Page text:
Last week, the state of Kentucky did what many parents fail to do: look out for the best interests of children during the divorce process. In addition to tasty treats, young people found something else in their Easter baskets. While not expected, it was equally sweet. Kentucky children now have a better chance to see both of their parents after divorce.
Where parents once fought tooth and nail to “win” their children, those kids are now winning by default.
Gov. Matt Bevin signed House Bill 492, a revised law unanimously passed by the state House and Senate that sets a different tone when starting the divorce process. It revises temporary child-custody orders by creating a presumption of joint custody and equal parenting time.
Prior to the new law’s enactment, the court selected one parent to have primary custody with the other having short visits with their children. Now, shared parenting is the preferred and much improved arrangement.
The results of various studies reveal the countless benefits of shared parenting. More children show interest in being involved in after-school athletic and non-athletic activities. Sons and daughters who regularly see both parents are less likely to take drugs and engage in premarital sex.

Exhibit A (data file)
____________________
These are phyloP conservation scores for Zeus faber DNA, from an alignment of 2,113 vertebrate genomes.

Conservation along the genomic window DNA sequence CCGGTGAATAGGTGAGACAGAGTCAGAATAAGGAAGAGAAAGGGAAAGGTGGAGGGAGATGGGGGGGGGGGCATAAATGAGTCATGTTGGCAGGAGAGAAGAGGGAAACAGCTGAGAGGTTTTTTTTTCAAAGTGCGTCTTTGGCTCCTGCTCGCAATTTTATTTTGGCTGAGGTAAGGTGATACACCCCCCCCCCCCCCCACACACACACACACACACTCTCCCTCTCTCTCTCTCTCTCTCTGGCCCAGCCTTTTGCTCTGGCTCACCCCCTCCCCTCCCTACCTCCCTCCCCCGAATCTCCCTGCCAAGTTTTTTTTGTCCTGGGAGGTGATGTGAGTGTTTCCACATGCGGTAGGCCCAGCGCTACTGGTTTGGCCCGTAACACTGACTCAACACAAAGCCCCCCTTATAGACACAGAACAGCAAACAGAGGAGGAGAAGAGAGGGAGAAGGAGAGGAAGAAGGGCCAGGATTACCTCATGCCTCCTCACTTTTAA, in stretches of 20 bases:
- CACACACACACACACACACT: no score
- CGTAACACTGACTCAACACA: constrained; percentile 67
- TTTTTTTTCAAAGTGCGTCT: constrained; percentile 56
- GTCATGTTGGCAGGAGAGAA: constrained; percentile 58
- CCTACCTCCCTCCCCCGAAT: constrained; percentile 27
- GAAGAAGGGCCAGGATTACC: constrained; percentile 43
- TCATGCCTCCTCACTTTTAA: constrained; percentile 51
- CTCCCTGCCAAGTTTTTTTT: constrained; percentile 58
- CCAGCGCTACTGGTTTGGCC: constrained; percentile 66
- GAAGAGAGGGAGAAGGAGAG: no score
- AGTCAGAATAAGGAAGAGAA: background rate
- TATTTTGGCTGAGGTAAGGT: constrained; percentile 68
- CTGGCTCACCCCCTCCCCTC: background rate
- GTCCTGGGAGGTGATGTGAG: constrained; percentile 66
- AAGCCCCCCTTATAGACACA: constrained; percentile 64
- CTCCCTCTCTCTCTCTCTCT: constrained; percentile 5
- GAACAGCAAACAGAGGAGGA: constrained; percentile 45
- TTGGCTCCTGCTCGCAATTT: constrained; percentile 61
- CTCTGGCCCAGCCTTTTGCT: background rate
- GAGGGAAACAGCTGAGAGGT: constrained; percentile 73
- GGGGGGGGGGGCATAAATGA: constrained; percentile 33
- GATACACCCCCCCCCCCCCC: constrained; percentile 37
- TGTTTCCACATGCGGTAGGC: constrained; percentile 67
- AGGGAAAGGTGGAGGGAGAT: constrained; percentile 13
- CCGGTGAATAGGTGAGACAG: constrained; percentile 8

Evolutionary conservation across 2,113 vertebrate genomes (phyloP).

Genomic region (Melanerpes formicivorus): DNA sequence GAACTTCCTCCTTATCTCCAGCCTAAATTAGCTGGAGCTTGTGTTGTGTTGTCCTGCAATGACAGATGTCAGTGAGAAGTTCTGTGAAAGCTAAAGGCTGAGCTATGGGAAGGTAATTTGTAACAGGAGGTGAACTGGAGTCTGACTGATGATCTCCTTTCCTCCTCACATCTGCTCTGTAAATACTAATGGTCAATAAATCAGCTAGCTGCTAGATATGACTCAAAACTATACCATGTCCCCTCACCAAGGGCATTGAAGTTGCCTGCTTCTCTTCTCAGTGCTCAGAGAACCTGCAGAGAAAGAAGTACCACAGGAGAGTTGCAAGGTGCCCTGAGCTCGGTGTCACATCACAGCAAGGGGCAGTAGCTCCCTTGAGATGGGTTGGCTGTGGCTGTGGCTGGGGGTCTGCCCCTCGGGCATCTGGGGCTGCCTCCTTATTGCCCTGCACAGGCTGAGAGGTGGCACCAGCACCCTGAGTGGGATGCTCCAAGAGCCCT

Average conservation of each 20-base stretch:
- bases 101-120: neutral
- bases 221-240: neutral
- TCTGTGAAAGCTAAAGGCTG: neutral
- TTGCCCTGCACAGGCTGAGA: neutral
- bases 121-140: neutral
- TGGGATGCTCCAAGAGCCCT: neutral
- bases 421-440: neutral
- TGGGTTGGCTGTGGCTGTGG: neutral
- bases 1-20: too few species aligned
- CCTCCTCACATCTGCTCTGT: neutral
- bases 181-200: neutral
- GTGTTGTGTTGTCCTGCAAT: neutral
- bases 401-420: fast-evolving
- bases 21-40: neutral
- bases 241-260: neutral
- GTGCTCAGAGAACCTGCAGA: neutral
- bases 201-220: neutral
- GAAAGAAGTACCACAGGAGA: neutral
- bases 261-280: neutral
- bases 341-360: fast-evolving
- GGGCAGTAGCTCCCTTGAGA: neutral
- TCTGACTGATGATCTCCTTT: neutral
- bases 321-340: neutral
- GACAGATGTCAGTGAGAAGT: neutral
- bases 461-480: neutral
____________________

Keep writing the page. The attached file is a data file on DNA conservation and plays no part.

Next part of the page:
Parents sharing custody are not being denied time with their children, nor is single parenting occupying every aspect of their life. While the best interests of their children should always come first, divorced mothers and fathers will have the time to focus on their careers, attend to the needs of their own parents, and even start a new relationship.
The joint custody trend is spreading to surrounding states. As it continues to grow in prominence throughout the country, shared parenting is becoming the rule, not the exception.